It has been a great month for speculation about major technology vendors acquiring each other, or buying still more minor players, though there is a notable silence from the vendors themselves. Why so many rumours, blog posts and trade press comments? Well, my view is that the ‘structure’ of the technology being deployed to build solutions is changing with the advent of a new generation of technology. Look with fresh eyes at the full virtualised cloud computing resources and services-oriented software on top, and it begs the question about the products needed in a major vendor’s line up.
What started me thinking this way was General Dynamics winning a contract for a UK Regional School Authority for a complete desktop refresh using their own technology. I couldn’t see how, or why, a top US defence contractor would be looking to win a desktop-refresh contract in northern England. The solution is built using General Dynamics’ own devices, meaning desktop, mobile, or even smart phone units that connect by 3G anywhere or locally through WiFi, or WiMax both using public and privately provided hot spots. There is not much in the box as these are real thin clients running on streaming data from the centralised resources.

There is a list of virtues in this on cost, security, operational simplicity etc., but when I got to meet with General Dynamics I learned the really great story was how in the first week some thirty machines were stolen. Thereafter not one has been stolen, after all there’s not much point to stealing them is there? They won’t do anything without being logged in, and stolen units are just empty boxes with the risk that when you turn them on under 3G, your location might be pinpointed by the police!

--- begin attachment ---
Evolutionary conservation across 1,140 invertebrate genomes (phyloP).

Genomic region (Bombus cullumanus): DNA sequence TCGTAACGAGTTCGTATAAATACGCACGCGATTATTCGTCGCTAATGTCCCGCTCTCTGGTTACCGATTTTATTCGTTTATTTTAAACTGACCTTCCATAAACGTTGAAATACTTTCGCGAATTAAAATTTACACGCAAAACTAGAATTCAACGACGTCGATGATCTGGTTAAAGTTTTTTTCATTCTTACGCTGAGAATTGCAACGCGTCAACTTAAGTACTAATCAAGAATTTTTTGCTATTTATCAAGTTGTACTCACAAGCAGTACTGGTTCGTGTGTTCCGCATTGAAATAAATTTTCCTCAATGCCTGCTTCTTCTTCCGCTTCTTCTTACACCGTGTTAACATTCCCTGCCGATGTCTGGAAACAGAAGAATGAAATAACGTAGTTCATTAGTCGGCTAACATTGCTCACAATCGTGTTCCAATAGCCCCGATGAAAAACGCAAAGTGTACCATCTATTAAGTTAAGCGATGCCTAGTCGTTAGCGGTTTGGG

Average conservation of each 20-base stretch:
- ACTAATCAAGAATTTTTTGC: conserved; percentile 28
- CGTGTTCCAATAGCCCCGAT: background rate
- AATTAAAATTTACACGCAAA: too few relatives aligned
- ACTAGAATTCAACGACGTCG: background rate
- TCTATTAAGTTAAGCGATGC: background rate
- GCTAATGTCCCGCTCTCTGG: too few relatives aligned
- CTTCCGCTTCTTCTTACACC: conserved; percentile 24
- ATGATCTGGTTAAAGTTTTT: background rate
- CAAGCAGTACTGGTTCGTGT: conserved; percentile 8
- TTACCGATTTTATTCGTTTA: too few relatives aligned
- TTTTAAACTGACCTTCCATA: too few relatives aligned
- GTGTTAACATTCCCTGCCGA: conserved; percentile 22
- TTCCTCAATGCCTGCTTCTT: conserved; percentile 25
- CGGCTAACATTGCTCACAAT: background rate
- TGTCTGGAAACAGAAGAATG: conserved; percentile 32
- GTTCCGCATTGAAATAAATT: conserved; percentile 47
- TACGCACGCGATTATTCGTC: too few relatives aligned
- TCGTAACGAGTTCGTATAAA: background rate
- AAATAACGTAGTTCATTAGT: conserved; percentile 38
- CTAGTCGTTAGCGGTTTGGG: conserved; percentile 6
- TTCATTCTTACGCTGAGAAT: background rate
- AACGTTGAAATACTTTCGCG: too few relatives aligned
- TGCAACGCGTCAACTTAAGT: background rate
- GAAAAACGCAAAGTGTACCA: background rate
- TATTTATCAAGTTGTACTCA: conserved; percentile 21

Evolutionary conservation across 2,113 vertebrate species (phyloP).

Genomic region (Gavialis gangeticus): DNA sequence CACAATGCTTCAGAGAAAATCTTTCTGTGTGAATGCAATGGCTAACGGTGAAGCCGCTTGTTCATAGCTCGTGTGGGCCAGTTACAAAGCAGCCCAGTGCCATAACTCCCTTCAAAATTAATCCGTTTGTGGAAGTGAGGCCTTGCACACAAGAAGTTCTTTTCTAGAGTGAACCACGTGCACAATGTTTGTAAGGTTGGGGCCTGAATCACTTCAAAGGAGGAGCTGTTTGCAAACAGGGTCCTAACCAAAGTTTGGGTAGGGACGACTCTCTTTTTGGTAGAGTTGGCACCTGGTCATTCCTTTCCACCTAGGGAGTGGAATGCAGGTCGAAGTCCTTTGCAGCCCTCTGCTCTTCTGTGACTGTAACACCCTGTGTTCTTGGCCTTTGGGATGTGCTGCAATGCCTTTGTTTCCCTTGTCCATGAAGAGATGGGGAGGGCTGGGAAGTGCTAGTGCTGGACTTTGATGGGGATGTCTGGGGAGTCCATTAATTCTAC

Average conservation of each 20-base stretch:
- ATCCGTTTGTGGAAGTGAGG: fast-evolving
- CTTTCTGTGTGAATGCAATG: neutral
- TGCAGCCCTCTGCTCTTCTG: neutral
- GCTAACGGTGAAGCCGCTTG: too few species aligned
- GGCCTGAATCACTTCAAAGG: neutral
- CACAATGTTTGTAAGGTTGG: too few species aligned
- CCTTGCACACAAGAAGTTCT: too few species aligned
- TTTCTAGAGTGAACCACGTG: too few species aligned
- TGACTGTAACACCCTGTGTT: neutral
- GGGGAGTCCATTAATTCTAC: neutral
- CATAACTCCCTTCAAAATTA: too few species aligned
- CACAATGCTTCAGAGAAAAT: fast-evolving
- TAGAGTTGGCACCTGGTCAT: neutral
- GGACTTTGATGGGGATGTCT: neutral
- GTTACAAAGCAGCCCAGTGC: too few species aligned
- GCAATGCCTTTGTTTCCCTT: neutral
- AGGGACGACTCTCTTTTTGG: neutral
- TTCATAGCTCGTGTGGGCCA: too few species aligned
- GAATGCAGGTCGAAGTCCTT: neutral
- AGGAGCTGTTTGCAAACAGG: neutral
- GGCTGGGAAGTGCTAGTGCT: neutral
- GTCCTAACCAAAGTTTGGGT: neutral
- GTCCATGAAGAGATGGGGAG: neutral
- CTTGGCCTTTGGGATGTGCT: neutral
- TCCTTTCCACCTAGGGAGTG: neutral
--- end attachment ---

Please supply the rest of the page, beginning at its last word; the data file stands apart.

The core technology for all of this is based on Sun SunRay! General Dynamics licensed the source code some years back and developed their solution for the secure military market, but now they feel the timing is right with the new environment of wireless and remote resources, plus software as a service, in the everyday market. They are now out there to compete for standard desktop/device contracts using cost as much as service, as well as a number of other features to take on even the most effective PC-based desktop operator. In short, it’s a classic example of a new market entrant behaving in a disruptive manner to change the rules and the game over existing leaders.
The disruptive elements are perfectly recognisable; i.e., Thin Client, Wireless, etc., but the format of the solution is very different, and has two powerful key elements: the way a ‘Network’ is redefined in the manner of use and physical medium (wireless); plus the use of ‘Services’ in a highly managed manner. There are some other aspects too – the introduction of a new range of device types, the ability for centralised resources, and maybe even the shift in behaviour and expectations of the kids as users themselves. It’s perfectly recognisable as a classic ‘everything as a service’ deployment with some equally recognisable elements of ‘clouds’.
Looking at this in a more analytical way, it also shows that the old certainties of the technology building blocks and focuses that we see as part of a desktop deployment and support don’t need to be there. Hence the link back to my starting point as to what is required as a product or a capability line up, for a major technology vendor? There are two possible answers: one you extend the current technology model and ‘add on’ some products and capabilities, or two you see a new, completely fresh approach with new entrants into the market as General Dynamics have just done. In support of this latter point, it is worth remembering that SAP, and Cisco for sure, and some would say Microsoft too, all burst out into massive growth in 1990, which combined the technology revolution to PC Networks/Client Server with a sharp recession.
So the question is what would the delivery elements, both products and services, be if the disruptive approach was taken? And how are we all going to come up with sensible, tactical, money-saving, business-enabling ways to combine the elements? As a tease I leave you with the diagram below, on which I will add more next week!
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